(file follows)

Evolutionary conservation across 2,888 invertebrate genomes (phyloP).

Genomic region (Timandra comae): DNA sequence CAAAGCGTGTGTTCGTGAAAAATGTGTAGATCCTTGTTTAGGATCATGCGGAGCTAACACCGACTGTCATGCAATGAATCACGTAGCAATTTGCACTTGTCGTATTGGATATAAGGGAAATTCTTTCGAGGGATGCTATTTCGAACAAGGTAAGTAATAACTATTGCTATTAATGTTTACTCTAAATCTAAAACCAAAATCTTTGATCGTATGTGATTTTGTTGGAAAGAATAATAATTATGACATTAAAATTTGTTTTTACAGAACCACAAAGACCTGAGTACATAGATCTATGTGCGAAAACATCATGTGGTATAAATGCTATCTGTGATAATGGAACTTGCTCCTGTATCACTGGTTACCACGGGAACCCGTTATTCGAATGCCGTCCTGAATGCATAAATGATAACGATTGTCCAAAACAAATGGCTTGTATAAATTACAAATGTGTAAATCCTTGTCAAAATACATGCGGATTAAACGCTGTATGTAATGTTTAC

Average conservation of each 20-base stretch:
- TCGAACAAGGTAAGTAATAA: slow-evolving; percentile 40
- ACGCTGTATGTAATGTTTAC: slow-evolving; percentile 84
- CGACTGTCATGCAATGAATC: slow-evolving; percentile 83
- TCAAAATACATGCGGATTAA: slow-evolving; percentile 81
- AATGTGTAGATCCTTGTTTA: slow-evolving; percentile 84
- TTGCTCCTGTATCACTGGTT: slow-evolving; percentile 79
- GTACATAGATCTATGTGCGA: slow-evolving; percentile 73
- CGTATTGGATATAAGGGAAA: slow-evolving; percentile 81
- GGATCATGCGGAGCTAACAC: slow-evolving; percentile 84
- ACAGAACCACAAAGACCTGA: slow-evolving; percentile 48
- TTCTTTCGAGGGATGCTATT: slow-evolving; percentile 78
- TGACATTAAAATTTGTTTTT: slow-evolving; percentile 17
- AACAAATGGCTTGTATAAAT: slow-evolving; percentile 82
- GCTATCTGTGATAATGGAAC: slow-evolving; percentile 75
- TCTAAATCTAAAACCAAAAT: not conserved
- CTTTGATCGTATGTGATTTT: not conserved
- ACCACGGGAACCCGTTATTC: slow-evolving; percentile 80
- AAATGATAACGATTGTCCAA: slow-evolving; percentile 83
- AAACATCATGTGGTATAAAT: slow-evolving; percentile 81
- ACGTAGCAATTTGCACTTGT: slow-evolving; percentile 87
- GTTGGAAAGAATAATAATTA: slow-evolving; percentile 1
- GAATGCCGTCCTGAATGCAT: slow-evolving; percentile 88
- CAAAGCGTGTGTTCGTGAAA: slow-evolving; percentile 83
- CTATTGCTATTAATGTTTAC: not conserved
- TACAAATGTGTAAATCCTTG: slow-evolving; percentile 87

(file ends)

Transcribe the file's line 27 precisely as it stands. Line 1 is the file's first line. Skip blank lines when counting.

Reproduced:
- CTATTGCTATTAATGTTTAC: not conserved